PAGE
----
But Lo, and Behold, an intrepid blogger has found a connection between this “Pastor” at Dove World Outreach Center, and the Westboro Baptist Church.  Why am I not surprised?  Good investigation and commentary: Qu’ran Burning Church Linked to Westboro…

Frankly, it’s another sad smoke and mirrors distraction from real news.  High on my list of real is Mayor Richard M. Daley (“Daley II”) choosing not to run for re-election.   I was 10 years old (and a bit of a political junkie even then) when Daley I (Richard M.) keeled over from a heart attack.  He had no plans of stepping down–the decision was made for him.  Apparently Daley II learned a cautionary tale from his Dad, and is quitting while he’s ahead.  His 21-year dynasty surpassed his father’s, along with the graft and corruption–but I digress.  His wife Maggie Daley is battling cancer, so I give him a hat tip for wanting to focus on her battle, rather than continue to line his own political nest.

There are rumors that Rahm Emmanuel wants to fill the shoes–not getting any love in the Obama Administration, it seems.  In America, there are two ways to set up a monarchy: Become a Senator or a Mayor.  For someone with ambitions like Emmanuel, a Presidential administration is small change.

My sister texted me with this message: “Woohoo the DYNASTY has CRUMBLED!!”  She expresses the sentiment of many a Chicagoan, current and former.  No matter where you live now, you never stop being a Chicagoan, nor are you disconnected from its curious form of politics.

Of course, we have an expert on this in the White House, so now the rest of the nation is getting intimately acquainted, whether they like it or not.





In My Orbit…

1 06 2010

Digital Image courtesy of Danilo Rizzuti / FreeDigitalPhotos.net

Christianity and Census corruption in the crosshairs.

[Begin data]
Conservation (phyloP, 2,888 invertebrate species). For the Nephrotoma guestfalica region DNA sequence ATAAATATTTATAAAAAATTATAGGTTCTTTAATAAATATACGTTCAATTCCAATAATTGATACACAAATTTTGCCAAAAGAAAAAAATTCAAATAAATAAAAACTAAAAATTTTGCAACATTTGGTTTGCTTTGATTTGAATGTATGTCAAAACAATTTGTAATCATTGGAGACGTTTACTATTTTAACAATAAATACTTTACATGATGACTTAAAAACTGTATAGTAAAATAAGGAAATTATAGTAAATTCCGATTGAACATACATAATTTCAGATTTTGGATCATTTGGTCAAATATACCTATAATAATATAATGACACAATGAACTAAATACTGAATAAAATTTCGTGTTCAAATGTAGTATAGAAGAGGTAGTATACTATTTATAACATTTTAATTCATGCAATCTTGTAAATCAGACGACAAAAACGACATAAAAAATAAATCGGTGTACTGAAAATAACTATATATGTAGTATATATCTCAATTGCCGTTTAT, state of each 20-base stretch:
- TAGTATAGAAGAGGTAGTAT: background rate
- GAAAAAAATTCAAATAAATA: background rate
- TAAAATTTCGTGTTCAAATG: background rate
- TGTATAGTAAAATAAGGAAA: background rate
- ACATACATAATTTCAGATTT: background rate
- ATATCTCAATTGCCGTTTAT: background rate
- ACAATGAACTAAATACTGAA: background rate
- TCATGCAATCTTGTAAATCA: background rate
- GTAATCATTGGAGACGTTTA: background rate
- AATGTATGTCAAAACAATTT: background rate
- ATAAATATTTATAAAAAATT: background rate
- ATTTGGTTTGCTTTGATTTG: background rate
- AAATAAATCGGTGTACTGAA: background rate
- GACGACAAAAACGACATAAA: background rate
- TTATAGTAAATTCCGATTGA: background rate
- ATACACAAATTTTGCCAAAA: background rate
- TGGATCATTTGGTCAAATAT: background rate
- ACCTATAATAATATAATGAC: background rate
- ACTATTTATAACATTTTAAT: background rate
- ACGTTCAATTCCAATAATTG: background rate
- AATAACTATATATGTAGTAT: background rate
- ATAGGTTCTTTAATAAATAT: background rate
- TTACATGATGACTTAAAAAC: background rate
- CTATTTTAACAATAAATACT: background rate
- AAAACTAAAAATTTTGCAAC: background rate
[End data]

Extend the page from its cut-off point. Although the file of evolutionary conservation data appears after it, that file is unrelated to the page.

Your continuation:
Starting with the dirty business of governance (or lack thereof), is James O’Keefe, intrepid citizen reporter.  After the Landrieu/Louisiana kerfuffle, he is bloodied, but unbowed, now focusing his hidden camera on the New Jersey Census Bureau.   It’s the same bad news coming from the New York Post that I blogged about in “Illustrating Absurdity” last week: the same workers being fired and rehired to pad job numbers, and posting hours that they didn’t work.  In his own words:

“I was told to take a 70 minute lunch break, was given an hour of travel time to drive 10 minutes, and was told to leave work at 3:30pm. I resigned prior to doing any data collection but confronted Census supervisors who assured me, ‘no one is going to be auditing that that level,’ and ‘nobody is going to be questioning it except for you.’ Another Census supervisor only said he’d adjust my pay after I gave him a letter recanting my hours.”

He has some choice words to say about the dinosaur media and their lack of interest in real news.  I say, go James–the gift that keeps on giving.  Undercover Census Fraud Investigation–New Jersey.

The New Life in Christ Church in Los Angeles, California is leading the way in multicultural outreach, as well as reflecting unity between two racial groups that are sometimes in conflict.

Pastor Elwood Carson began opening his church’s doors to the growing Latino community in its midst two years ago, and it is transforming the neighborhood, as well as birthing new ministry opportunities.  And Pastor Carson is not a young man–he’s 63, reflecting that a life led by the Spirit will always be the ones to usher in fresh works:

“Carson, 63, said most of the church’s longtime African-American parishioners support his focus on Hispanic outreach because it’s part of the church’s evangelical mission. But some complained and left.

‘They told me they have to deal with this at their jobs and they don’t want to deal with it at church,’ Carson said. ‘Some people don’t realize how prejudiced they are. So when they’re confronted with people from other cultures, they’re uncomfortable.'”

Blacks, Latinos worship in changing neighborhood.

My sister and brother-in-law began this type of multi-cultural work in Chicago years ago, as pastors of Evangel World Outreach Center.  It is beautiful to see the growing fulfillment of Jesus’ prayer in John 17:21: “that they will all be one, just as you and I are one….”

Rev. Susan Sparks, a Baptist preacher and stand up comic, no less, encouraged her fellow members of the cloth to incorporate humor in their sermons.  Humor abounded at the Baptist church I grew up in–most of it unintentional–so her message is long overdue.  A pull quote:

“‘We are preaching to people raised on sound bytes,’ she said. ‘You have to ask, is this relevant to the message and will they remember it?'”

Can I get an Amen?  Pastors urged to put the “Ha” in Hallelujah.